CHETAN KRISHNASWAMY writes: Sets doused in garishness, music that is cacophonous, a meandering script, grating humour…
“Chittor thaandnaa Katpaadi – Sivaji Adchaa deadbaady.”
“Sixukku apparam sevenda/Sivajikku appuram evenda.“
To put it mildly, Sivaji The Boss is an affront to basic human intelligence. Style King Razini’s (pronounced rah–zee-nee by my cousins in Madras) wardrobe, like the multiple wigs that he sports, is in constant disarray. The blonde one, a personal favorite, could give our friendly neighbourhood Caucasian a complex.
While the first half of the movie careens wildly and slips into an abyss of absurdity, Razini heaves it back on track with his trademark histrionics and screen presence. Unearthing black money, ingeniously routing it back to the country and deploying the money to help the under privilege, Sivaji, the Boss (Bachelor of Social Service), does it all with panache.
As an avid Razini fan one misses his cigarette showmanship. As gauche teenagers, my friends and I—like a million others —would practice these stunts in hideouts across the neighbourhood with varying degrees of success.
In these politically correct times, the cigarette has made way for the chewing gum. With great élan, and to the roar of the multiplex masses, Shivaji unfailingly intercepts his chewing gum’s trajectory, sometimes on the rebound from the villain’s shining pate, sometimes swatted with precision by his left palm.
Despite the overall mediocrity of the film, the media has attracted hysterical and uniformally consistent appreciation. TV channels went bananas, one after the other, relaying excerpts and doling out Razini-minutiae. Newspaper film-critics punched out stars by the dozen rating the film as a “must see”.
Interestingly, the otherwise reclusive superstar proffered some self-effacing sound-bytes to Headlines Today and NDTV, downplaying the national obsession. “It is only media hype,” he pronounced blandly.
A passing pang of envy: Many years ago, I had expended every trick in the reporter’s handbook to get an exclusive interview with the man and here he was merrily speaking into the cameras.
And now the columnists kick in, bringing intellectual vigour and sometimes trite theories:
One columnist, I read, speaks of M.S.S. Pandian, an academic, who:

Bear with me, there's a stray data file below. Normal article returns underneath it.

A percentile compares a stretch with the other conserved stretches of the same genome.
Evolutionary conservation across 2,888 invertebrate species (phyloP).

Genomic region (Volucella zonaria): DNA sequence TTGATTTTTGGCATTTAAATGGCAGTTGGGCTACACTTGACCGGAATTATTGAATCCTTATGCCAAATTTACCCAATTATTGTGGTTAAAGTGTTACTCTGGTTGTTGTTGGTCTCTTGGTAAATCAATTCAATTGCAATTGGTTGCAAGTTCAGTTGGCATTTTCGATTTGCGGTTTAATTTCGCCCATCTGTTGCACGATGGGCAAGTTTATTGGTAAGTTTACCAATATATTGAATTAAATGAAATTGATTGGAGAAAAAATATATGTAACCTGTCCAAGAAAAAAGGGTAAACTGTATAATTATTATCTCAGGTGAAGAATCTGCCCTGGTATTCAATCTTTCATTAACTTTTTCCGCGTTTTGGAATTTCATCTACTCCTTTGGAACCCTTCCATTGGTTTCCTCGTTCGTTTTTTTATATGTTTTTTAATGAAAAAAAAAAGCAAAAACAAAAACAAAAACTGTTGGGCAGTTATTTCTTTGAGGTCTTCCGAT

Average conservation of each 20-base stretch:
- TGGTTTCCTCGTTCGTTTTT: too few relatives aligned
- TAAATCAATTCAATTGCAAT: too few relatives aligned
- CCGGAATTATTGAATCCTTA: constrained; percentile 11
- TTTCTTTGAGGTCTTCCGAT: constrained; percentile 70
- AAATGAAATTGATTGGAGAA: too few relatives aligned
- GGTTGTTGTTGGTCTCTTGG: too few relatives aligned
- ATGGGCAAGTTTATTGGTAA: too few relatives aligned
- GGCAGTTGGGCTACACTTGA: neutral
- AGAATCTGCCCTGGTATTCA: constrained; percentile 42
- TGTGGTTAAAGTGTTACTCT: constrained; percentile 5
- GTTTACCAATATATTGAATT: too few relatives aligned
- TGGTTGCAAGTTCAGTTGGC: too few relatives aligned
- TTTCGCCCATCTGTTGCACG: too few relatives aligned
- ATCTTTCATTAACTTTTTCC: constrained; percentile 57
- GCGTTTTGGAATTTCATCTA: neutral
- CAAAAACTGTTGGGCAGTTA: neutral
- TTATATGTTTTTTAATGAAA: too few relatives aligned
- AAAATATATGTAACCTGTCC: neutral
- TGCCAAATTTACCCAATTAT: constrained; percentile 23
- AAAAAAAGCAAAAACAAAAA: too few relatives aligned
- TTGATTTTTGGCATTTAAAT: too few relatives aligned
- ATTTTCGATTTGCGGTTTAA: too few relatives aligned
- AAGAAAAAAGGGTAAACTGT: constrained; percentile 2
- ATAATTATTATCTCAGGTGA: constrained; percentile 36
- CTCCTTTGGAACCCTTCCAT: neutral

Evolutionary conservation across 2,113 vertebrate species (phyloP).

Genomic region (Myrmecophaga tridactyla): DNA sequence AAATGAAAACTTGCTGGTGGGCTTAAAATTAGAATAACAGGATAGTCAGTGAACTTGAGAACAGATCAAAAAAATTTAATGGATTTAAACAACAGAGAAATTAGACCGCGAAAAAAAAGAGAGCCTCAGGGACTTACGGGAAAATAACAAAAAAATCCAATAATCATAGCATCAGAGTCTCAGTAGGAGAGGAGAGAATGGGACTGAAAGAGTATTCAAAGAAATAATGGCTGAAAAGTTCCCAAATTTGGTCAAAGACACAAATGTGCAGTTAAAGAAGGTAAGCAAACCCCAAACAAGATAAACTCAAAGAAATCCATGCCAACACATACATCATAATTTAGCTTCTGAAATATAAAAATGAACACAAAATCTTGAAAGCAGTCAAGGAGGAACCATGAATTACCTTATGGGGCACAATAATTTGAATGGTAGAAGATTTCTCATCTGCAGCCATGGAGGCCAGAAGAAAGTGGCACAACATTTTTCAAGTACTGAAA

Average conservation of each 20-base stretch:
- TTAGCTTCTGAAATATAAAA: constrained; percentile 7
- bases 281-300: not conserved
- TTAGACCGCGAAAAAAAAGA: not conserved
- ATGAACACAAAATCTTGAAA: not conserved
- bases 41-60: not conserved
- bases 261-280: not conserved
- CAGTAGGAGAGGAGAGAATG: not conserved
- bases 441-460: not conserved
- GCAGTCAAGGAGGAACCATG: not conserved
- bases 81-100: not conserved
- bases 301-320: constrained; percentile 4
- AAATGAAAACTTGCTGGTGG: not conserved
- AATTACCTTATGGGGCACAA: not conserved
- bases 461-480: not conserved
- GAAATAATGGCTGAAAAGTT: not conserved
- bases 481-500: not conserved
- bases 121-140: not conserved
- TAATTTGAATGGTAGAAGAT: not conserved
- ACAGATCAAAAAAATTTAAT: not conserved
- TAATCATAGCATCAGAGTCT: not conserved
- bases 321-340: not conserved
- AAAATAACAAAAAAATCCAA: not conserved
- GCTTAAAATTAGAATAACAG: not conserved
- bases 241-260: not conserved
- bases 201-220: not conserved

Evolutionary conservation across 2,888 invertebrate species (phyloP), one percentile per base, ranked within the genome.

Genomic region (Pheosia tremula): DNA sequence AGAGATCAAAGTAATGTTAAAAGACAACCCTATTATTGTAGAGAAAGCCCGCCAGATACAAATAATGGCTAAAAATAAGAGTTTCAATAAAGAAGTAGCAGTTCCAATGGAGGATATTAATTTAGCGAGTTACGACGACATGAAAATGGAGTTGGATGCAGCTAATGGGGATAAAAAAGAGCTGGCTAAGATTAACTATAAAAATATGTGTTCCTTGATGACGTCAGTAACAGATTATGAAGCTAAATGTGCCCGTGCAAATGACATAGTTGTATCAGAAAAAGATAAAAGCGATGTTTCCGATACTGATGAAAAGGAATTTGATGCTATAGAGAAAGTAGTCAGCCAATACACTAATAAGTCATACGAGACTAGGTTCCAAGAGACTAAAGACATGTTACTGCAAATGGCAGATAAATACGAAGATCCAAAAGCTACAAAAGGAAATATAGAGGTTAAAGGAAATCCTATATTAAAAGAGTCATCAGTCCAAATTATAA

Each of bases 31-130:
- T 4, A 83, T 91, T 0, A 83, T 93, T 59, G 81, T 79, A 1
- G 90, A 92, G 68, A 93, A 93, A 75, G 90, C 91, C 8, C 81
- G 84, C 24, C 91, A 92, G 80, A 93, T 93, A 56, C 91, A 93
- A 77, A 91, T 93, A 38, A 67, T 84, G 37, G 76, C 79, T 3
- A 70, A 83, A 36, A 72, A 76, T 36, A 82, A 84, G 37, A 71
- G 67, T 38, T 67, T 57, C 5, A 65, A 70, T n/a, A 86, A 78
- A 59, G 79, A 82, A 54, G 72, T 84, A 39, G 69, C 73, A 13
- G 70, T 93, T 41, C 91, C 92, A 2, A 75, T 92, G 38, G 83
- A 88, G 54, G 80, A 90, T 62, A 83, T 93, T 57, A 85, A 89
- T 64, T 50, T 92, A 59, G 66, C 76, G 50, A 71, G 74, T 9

“has discussed how Dravida Munettra Kazhagam (DMK) appropriated films as a means for political propaganda in Image Trap, a study of MGR’s (cult actor and former chief minister of Tamil Nadu M.G. Ramachandran) political and screen persona. These films, according to Pandian, indulged in direct political propaganda, in a blatant but articulate manner. They promoted the values of the Dravidian movement: atheism, Tamil nationalism that projected a non brahmin Tamil civilisation against an Aryan, read north Indian and Sanskrit, culture.
“The films referred to party symbols and colours in dialogues and songs, and in some cases, even used documentary footage of party functions. They showed the oppression of the poor and how the subaltern hero, played mostly by MGR, fought against it. The myth of MGR was thus created, and the DMK leadership promoted it enthusiastically. It is a different matter that they worked against the DMK when MGR walked away from the party to form his own outfit.
“Rajnikanth has built on this tradition of MGR, of an underclass hero taking on the rich and the powerful. However, to his credit, Rajini departed from the MGR tradition of mixing the personal and screen personas. His interventions in politics have been rare and restricted to announcing support for his preferred political front. The DMK-TMC front was a big beneficiary of his support in the 1996 Assembly elections.
“The Rajini phenomenon is proof that the MGR tradition in Tamil cinema can still work the audiences, particularly the rural and urban underclass. But there is an important difference between their films. MGR’s films, though they revolved around his carefully cultivated image, spoke of a party and an ideology as harbingers of change. He was only the face of a movement.
“On the other hand Rajni is a superman who acts on behalf of the masses. He has no party or ideology. He does not lead, or even represent, a political movement for change. He criticises the system, but does not offer a critique of the institutions that have created and sustained it. He is a reflection of his times.”
Food for thought.
And here is another columnist.
“Both in cruelty and kindness the world is a spoof. Rajnikanth retaliates by spoofing the world. The antics that he perfected over the years, the flipping of the cigarette into the mouth, the complicated reversal of the glares into position over the eyes, the menacing forefinger gesture to the accompaniment of cyclonic music, the Sharon Stone-ing of the legs, the rhyming dialogues ominous as anthems of ultimatum, all fall in place as deliberations in mockery. He knows that you know that he knows. Cinema as an exercise in confidence-sharing. Watching a Rajnikanth movie is an act of empowerment. It’s you and him on one side, and the elusive, ethically complex world on the other.’’
Or, check this one out:
“The racially distinct Tamil audience glimpsed in Rajnikant’s dark, raffish features a liberating defiance. Its qualities of challenge were equal to the opportunities that their grey reality with pockets of brilliant colours furnished.”
I have read and re-read the prose and still don’t understand what this celebrated columnist is trying to say.
Meanwhile, Bangalore Times has boxed the shapely heroine, Shreya Saran, on its front page. I disengage my eye from her shapely waist and take in the headline: “I don’t mind doing a Shivaji 2,”’ she purrs.
This time, it’s a stab of anxiety.